Cardiac rehab will help you reduce your risk of stroke after having a transient ischemic attack.
If you’ve been diagnosed with a transient ischemic attack (TIA), then you know this is a mini stroke which means you’re at significant risk for suffering a major stroke in the near future — unless you take measures to prevent this.
A TIA results when a blood clot in the brain chokes off oxygen to the area that the blood vessel, where the clot is, feeds.
The clot usually dissolves within minutes, so the symptoms are transient or temporary.
A report in Stroke: Journal of the American Heart Association has something to say about transient ischemic attacks.
The senior researcher, Neville Suskin, notes that cardiac rehab addresses the risk factors for a stroke.
The Suskin study was small and looked into mild stroke and TIA rather than major stroke.
Nevertheless, if you suffer a TIA or mild stroke, these are still harbingers of a major stroke in the near future.
For the study, the participatns — all whom had a TIA or mild stroke the prior year — did cardio rehab for over seven months and then were re-evaluated for risk factors.
What was the cardiac rehab?
It involved exercise, nutrition education, medication management, smoking cessation and stress reduction.
Eighty people completed the cardiac rehab. The report says that “overall,” the subjects improved quite a bit in their risk profile.
This includes peak exercise capacity. Other improvements included blood lipids, waist circumference, body mass index and blood pressure.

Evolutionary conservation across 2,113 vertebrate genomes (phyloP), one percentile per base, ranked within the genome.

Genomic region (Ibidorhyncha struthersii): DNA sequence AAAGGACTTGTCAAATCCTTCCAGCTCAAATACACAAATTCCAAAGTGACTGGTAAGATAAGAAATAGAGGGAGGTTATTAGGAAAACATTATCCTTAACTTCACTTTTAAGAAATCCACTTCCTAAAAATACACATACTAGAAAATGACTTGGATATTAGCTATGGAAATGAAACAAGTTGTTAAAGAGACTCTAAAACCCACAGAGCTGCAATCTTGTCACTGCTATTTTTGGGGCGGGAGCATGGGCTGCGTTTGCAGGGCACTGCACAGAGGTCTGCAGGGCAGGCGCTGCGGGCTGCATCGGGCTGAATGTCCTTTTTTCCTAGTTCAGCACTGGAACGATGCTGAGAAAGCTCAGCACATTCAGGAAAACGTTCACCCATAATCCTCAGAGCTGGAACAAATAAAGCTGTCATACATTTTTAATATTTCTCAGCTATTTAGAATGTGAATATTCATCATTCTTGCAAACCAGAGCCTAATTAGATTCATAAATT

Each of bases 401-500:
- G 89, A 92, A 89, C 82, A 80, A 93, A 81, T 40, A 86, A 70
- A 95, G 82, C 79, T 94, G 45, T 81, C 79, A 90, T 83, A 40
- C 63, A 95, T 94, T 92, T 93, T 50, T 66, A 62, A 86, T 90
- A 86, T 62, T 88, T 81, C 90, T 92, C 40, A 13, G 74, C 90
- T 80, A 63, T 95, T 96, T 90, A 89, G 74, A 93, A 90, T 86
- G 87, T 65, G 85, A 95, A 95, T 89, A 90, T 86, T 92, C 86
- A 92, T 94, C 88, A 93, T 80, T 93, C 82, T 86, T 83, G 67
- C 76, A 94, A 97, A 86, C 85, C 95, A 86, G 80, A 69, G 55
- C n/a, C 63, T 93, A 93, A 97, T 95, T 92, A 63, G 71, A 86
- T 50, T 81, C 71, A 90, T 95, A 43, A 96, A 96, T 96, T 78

Eleven additional patients were recategorized to lowest death risk after initially being at moderate or high risk of dying during the following year.
If you’re afraid of getting a transient ischemic attack or have already had one, do the same things that you’d do to prevent a heart attack.
“There are two main types of risk factors in getting stroke [or TIA] which are modifiable and non-modifiable,” says Sashini Seeni, MD, a family medicine practitioner with DoctorOnCall, an online doctor and pharmacy.
“By knowing your risk factors, you might be able to manage them accordingly to lower your chance of getting stroke.
“Routine blood pressure measurement. The higher the blood pressure, the higher the chances of getting stroke. Check your BP routinely.”
According to the American College of Cardiology and the American Heart Association, it should be under 130/80. Otherwise, consult with your physician.
“Stop smoking,” says Dr. Seeni. “It is one of the major risk factors.
“Get a healthy balanced diet. Lower your cholesterol intake, get more fiber, fruits and veggies in your menu.” Lentils and beans are particularly high in fiber.
Finally, Dr. Seeni urges people to exercise. Housework and walking Fluffy around the block don’t count.
Sign up for group fitness classes or work out at home to videos. Join a gym. Take up yoga or martial arts. Go on hikes. Buy a pair of dumbbells. The list is endless.